Listening to pundits argue endlessly about taxes is enough to make your head spin — taxes are too high, they are too low, the “rich” are not paying their fair share, whatever that is, on and on. For whatever it’s worth, here’s my take.
Money is fungible, meaning that all dollars are indistinguishable from one another. Since there is no way of telling them apart and they all have the same value, when taxes are cut and “spendable” income increases as a result, do we really understand where the money actually goes?
Liberals, who oppose tax cuts in general, argue that reducing everyone’s taxes simply makes “the rich” and big corporations richer. The implication is that affluent taxpayers do not spend tax savings but hoard it or that the money disappears into corporate coffers, as if never to be used again. They also claim that tax cuts for the middle class and low-income taxpayers boost the economy because the money is spent immediately and that each dollar spent has a “multiplier effect” of two to 2½ times — that is, has an impact of $2.50 on the economy.
On the other side, conservatives believe that reducing marginal tax rates and implementing across-the-board tax cuts increases incentives to earn and invest, thereby stimulating the economy and creating jobs.
Where does a tax cut — any tax cut — go, since on the surface the money all appears to follow the same path, at least initially?
The impact of tax cuts for low-income taxpayers is obvious. The savings are normally spent on day-to-day needs, to help pay for rent, food or various goods and services, which immediately stimulate the economy. President Barack Obama’s “stimulus” distributions were intended to have this effect, but it didn’t work.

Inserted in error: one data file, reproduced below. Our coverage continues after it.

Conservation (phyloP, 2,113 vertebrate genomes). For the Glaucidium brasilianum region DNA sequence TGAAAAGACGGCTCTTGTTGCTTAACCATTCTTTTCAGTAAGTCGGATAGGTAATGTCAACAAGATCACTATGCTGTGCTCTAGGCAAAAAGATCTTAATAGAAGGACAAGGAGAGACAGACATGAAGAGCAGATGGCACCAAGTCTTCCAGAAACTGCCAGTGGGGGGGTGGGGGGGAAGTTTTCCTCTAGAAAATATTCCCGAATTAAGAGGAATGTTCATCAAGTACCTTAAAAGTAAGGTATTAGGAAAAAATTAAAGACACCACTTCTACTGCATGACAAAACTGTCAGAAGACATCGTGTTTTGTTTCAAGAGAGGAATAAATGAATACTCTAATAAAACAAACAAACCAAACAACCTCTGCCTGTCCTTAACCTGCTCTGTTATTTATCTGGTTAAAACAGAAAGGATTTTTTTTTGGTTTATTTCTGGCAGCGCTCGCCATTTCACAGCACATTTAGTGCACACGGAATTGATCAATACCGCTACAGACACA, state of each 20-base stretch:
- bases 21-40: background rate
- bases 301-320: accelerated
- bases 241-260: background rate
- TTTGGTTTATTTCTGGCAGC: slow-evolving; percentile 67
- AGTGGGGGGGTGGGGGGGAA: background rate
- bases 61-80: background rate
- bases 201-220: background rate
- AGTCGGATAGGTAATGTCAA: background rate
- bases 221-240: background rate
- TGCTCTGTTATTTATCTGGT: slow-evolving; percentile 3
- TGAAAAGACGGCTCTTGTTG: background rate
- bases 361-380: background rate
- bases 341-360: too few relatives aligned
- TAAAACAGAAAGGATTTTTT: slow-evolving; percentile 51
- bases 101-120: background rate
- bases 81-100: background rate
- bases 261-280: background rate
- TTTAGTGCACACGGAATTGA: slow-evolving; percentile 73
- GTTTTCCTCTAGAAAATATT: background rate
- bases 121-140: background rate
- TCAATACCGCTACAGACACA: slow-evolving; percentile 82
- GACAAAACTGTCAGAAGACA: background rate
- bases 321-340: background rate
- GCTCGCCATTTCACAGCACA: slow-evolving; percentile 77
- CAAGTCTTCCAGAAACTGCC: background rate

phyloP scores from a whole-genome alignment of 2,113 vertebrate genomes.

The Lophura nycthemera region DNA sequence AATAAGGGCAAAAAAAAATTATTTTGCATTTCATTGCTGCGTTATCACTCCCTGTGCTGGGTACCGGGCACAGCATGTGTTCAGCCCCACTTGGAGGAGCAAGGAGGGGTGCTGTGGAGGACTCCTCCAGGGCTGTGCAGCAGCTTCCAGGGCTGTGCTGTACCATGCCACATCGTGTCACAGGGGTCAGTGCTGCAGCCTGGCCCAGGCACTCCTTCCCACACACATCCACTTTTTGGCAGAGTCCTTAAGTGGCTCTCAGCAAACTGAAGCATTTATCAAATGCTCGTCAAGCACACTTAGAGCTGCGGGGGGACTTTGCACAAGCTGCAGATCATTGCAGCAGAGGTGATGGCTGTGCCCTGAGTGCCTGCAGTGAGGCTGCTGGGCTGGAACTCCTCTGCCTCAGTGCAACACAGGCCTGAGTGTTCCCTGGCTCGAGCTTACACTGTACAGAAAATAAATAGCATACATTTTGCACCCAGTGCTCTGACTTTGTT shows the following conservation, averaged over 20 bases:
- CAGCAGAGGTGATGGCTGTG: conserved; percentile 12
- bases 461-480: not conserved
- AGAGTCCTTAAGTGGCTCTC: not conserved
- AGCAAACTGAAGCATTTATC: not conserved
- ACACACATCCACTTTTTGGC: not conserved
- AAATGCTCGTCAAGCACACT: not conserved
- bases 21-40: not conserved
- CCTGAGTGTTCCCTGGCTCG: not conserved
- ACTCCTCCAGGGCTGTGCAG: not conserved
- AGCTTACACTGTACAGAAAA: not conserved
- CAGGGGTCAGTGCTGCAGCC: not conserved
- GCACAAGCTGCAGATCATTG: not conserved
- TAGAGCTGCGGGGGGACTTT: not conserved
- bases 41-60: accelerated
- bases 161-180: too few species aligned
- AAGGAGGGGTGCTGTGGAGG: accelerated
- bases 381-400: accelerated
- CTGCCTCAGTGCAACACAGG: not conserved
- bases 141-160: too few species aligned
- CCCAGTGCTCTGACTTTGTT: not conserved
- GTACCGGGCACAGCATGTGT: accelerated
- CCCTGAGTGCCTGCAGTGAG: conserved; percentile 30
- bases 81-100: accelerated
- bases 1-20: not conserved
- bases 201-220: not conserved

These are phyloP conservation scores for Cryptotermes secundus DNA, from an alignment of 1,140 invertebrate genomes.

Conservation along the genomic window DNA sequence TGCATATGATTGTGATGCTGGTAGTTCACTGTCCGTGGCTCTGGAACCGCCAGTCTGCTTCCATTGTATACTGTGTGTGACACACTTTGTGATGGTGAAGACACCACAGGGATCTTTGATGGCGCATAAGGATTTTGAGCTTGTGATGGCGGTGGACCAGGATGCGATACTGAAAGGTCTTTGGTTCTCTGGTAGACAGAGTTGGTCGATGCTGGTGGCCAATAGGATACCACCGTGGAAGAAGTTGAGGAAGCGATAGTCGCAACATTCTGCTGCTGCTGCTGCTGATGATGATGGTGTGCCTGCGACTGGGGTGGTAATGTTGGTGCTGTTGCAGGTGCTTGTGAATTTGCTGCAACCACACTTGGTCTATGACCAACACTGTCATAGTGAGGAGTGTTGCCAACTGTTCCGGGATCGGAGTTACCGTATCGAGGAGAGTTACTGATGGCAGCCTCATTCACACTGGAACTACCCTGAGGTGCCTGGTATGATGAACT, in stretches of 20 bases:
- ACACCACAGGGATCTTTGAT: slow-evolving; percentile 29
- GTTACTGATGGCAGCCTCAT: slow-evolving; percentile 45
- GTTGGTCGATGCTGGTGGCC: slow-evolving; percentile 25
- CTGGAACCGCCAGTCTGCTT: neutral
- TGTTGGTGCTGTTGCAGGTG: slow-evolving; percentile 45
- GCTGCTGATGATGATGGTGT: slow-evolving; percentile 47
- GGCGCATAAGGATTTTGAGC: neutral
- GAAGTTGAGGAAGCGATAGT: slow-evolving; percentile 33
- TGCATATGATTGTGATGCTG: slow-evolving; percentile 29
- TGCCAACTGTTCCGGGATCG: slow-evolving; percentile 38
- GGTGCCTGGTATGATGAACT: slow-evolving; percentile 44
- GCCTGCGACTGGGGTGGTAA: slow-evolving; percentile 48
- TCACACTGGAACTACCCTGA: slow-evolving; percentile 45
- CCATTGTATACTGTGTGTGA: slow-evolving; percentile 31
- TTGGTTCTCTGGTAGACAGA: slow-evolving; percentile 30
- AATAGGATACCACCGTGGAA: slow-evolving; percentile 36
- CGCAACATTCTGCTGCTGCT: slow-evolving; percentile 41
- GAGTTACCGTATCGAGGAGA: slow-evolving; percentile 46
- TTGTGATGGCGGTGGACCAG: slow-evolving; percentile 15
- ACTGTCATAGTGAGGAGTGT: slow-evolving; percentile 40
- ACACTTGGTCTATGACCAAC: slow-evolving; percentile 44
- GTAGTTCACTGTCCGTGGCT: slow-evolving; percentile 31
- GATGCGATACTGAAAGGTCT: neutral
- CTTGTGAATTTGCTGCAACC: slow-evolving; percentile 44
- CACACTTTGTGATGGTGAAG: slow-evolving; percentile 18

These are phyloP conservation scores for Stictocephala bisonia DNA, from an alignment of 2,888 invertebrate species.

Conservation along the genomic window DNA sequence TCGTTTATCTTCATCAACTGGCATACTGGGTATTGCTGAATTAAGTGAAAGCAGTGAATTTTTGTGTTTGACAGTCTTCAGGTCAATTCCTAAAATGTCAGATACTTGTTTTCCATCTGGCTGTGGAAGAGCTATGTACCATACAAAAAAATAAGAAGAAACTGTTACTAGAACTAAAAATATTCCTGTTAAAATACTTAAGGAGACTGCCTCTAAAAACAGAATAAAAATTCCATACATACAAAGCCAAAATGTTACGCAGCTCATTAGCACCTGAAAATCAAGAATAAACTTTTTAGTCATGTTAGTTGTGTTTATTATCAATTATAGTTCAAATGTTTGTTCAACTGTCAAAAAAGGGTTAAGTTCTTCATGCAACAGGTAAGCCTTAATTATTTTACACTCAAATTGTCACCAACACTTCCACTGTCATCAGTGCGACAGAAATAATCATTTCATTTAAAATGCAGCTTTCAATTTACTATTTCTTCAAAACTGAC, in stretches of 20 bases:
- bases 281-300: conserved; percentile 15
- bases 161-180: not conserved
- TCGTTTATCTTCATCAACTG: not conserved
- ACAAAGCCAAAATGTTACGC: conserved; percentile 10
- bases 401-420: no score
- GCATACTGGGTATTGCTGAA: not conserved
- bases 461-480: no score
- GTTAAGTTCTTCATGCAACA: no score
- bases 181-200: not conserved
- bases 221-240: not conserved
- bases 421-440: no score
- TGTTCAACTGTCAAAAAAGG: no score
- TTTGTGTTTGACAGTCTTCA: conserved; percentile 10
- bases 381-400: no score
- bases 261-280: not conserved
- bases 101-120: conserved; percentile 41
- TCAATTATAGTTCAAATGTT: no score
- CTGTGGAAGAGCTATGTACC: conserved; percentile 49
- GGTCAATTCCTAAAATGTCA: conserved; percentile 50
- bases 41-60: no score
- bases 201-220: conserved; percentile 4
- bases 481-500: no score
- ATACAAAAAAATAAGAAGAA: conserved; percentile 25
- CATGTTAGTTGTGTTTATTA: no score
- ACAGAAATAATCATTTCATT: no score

For one thing, most low-income taxpayers don’t pay any income tax at all. As a matter of fact, about 21 million wage earners are classified as “low and moderate income,” and since almost 50 percent of all American wage earners don’t pay any income tax at all, a “tax cut” has no direct effect on them.
On the other hand, tax savings that businesses receive are subsequently passed on to vendors, suppliers, employees and owners (stockholders, partners, etc.), and then make the same journey through the economy that low-wage earners’ money does.
Contrary to popular hype, the rich don’t just sit on tax cuts. They either spend it or invest it. If it is spent, the money goes to vendors, suppliers and employees, or to repay debt and, in turn, follows the same route that low-income taxpayers’ tax cuts do — it is either spent or saved. If it is saved, it isn’t hidden under the mattress but is deposited in banks or savings accounts or perhaps is used to buy securities, or it may be invested in real estate, to start new ventures or expand existing businesses — all of which stimulate growth.
The tax savings of the “rich” that are deposited with institutions are generally loaned out and repeat the same journey through the economy that any other dollars do, while stock purchases send it to other individuals or to corporations, to be spent for equipment, services, goods and payrolls, to expand or to pay dividends to their shareholders, thus repeating the cycle again, including turning over in the economy the same 2½ times as the money that is spent by low-wage-earners.
Tax savings of corporations also make the same circuit as the money from individual taxpayers — that is, to vendors, payrolls and profits, which are invested or distributed to shareholders. If they are distributed to shareholders, the payments are taxed as dividends, with the balance either being spent or saved, and going around again.
Around and around the money goes, but no matter what your political persuasion may be, perhaps the question that should be asked is: How does government create jobs without producing anything?
They don’t. Government can only spend or distribute money it takes from its citizens, unless it owns the means of production, and that’s socialism.
In 55 B.C., Cicero said: “The budget should be balanced, the treasury should be refilled, public debt should be reduced, the arrogance of officialdom should be tempered and controlled, and the assistance to foreign lands should be curtailed lest Rome become bankrupt. People must again learn to work, instead of living on public assistance.”
If America does not return to the principles espoused by Cicero, we are doomed to go the way of the Roman Empire.
— Harris R. Sherline is a retired CPA and former chairman and CEO of Santa Ynez Valley Hospital who as lived in Santa Barbara County for more than 30 years. He stays active writing opinion columns and his blog, Opinionfest.com.